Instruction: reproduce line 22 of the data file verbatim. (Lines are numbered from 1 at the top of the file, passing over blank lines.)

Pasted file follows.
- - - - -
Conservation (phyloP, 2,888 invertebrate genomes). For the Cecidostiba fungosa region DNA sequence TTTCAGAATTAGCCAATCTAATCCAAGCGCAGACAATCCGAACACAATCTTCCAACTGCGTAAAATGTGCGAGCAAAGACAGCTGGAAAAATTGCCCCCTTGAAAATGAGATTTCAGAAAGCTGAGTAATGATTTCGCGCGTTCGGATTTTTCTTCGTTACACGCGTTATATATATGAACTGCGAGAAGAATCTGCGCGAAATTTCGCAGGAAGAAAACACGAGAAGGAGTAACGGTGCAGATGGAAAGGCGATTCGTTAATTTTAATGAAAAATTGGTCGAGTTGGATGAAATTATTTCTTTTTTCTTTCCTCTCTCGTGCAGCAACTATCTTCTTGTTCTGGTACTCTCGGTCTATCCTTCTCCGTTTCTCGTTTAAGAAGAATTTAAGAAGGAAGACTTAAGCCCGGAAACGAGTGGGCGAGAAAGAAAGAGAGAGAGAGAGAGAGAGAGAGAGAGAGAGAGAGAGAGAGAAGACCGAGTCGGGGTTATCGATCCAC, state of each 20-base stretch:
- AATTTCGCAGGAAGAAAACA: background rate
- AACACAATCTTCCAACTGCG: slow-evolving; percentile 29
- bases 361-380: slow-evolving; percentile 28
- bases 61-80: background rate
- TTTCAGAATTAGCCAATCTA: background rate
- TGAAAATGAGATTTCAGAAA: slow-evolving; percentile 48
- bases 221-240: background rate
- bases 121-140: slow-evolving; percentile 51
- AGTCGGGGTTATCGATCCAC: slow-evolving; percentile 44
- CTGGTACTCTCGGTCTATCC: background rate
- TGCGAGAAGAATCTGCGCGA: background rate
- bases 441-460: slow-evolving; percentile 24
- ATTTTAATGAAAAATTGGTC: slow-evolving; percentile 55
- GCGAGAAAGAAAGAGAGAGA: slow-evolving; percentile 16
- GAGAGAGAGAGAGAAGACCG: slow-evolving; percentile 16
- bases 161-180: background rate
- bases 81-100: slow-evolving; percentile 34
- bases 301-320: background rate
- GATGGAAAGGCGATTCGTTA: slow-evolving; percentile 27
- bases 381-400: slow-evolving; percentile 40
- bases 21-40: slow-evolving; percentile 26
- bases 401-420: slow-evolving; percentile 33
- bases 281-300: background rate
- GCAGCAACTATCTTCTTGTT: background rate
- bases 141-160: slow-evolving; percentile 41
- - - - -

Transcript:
- bases 21-40: slow-evolving; percentile 26